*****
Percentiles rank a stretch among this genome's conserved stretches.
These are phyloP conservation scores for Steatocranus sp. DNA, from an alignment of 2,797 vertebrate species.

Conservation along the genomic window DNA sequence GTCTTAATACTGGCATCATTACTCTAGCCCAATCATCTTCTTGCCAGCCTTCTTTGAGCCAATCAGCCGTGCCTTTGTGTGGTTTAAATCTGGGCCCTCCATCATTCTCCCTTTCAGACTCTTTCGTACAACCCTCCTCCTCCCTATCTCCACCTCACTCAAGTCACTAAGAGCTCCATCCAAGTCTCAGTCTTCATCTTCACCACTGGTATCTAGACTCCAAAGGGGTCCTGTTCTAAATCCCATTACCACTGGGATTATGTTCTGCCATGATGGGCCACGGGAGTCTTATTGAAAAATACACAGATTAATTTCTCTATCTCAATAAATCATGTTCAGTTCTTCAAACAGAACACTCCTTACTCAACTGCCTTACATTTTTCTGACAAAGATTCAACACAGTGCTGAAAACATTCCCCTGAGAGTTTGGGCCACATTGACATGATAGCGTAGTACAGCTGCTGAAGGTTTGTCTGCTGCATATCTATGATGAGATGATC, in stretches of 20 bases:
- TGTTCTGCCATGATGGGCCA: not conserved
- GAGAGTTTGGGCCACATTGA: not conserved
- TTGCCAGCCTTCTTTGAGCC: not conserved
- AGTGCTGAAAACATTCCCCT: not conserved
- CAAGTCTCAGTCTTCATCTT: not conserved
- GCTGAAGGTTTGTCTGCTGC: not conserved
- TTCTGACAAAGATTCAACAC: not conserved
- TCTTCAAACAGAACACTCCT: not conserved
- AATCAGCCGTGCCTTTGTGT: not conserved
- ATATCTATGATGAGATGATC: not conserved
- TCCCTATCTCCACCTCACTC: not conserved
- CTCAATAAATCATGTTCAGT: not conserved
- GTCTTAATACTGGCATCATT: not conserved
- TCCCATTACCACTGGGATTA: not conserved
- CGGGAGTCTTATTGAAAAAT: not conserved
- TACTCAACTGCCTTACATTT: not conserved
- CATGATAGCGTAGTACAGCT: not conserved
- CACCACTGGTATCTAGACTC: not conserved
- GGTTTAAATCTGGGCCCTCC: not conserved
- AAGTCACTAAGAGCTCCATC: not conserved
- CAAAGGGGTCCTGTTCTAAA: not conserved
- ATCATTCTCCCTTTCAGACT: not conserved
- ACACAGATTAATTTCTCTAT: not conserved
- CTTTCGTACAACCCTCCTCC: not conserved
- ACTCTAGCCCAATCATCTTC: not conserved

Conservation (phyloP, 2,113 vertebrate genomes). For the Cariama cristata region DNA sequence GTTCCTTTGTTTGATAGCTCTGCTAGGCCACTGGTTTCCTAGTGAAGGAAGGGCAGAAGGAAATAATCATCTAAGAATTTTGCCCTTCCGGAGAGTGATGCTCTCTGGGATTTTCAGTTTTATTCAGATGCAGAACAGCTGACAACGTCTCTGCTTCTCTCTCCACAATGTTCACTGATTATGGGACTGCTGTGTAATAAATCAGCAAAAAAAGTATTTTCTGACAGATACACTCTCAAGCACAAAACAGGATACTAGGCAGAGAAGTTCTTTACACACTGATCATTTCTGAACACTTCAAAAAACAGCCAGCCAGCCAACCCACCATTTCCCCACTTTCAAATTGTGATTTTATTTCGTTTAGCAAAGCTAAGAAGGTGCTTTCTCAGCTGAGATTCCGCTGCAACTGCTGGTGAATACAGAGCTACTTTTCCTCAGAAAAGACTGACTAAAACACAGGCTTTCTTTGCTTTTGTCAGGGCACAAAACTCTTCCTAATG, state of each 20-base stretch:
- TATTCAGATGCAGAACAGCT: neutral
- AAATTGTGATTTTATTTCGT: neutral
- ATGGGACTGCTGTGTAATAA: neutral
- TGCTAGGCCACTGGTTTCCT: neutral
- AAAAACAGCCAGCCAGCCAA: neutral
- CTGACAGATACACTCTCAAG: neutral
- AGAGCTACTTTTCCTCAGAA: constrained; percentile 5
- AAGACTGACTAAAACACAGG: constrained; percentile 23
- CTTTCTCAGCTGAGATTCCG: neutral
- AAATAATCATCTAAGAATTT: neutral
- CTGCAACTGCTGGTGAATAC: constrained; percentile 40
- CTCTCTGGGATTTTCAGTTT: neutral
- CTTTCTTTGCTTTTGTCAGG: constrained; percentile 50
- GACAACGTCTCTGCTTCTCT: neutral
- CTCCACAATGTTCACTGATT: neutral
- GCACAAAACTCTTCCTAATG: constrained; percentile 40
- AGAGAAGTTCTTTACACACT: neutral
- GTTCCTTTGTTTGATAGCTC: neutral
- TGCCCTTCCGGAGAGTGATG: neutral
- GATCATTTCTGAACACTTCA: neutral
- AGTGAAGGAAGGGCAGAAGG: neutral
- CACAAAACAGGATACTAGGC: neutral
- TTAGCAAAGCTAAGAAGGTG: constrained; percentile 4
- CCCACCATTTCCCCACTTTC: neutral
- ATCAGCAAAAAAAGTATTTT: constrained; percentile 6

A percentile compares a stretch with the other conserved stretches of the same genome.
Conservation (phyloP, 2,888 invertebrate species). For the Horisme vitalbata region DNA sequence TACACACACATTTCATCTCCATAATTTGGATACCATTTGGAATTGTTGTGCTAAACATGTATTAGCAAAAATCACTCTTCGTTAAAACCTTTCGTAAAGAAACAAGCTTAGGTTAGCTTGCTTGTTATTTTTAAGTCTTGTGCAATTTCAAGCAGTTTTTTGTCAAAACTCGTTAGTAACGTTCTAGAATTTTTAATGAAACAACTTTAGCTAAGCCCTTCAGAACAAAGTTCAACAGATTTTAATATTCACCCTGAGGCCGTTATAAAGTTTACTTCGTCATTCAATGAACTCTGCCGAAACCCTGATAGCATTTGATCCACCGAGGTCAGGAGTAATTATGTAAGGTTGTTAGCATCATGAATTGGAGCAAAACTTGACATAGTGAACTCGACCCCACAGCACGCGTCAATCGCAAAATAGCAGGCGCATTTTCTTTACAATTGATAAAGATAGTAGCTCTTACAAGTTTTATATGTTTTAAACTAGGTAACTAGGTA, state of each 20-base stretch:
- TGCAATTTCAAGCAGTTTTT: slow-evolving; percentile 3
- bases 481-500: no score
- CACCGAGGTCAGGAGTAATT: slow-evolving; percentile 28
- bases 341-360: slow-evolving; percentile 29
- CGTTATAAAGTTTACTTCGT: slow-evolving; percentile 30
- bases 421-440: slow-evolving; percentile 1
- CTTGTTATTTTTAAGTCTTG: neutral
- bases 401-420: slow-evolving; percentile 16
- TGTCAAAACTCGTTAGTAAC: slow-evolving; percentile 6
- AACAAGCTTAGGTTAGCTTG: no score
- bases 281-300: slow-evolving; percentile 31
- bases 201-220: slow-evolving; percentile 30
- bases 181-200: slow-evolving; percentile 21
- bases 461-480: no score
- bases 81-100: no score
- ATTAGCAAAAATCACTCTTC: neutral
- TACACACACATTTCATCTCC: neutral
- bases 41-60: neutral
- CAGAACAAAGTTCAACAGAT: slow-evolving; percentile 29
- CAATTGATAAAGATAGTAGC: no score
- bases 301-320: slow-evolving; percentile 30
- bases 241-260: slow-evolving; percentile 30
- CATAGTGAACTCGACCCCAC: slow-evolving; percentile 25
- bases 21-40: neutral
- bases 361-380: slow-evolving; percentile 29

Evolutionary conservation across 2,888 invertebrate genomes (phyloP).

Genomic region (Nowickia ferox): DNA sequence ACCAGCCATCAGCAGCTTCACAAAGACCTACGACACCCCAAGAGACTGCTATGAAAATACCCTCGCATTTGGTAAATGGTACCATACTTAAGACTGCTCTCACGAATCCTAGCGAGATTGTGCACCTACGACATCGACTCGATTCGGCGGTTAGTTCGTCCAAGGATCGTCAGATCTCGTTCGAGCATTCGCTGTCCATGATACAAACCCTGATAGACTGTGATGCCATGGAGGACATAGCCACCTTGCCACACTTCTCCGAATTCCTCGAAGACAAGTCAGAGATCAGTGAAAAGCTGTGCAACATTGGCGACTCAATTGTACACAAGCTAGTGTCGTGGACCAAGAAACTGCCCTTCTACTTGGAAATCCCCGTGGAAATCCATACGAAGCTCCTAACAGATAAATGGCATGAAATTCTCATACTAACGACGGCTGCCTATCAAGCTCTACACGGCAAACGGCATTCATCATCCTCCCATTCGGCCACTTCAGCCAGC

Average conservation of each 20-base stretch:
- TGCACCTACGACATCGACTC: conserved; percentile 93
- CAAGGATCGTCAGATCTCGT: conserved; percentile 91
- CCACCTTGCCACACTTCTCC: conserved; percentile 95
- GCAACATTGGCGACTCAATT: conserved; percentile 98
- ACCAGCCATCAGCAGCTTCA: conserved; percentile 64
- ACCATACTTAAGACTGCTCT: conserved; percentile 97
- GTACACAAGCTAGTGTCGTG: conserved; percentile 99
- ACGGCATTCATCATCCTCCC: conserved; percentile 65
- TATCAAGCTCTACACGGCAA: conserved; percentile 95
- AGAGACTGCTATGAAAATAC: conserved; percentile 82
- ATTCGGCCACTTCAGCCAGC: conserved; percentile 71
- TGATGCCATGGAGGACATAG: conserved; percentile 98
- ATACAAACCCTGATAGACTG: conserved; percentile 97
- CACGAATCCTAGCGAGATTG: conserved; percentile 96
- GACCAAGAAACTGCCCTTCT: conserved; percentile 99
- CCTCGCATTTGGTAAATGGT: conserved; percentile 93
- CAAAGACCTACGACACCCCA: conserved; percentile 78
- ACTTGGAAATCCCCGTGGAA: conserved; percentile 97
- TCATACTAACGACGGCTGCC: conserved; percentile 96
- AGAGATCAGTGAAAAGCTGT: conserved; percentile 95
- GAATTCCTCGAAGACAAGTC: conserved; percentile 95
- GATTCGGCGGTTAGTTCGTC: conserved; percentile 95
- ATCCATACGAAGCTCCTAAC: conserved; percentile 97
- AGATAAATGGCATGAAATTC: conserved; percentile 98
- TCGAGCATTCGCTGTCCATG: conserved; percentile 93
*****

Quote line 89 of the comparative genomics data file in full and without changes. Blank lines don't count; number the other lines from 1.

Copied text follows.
- ACCAGCCATCAGCAGCTTCA: conserved; percentile 64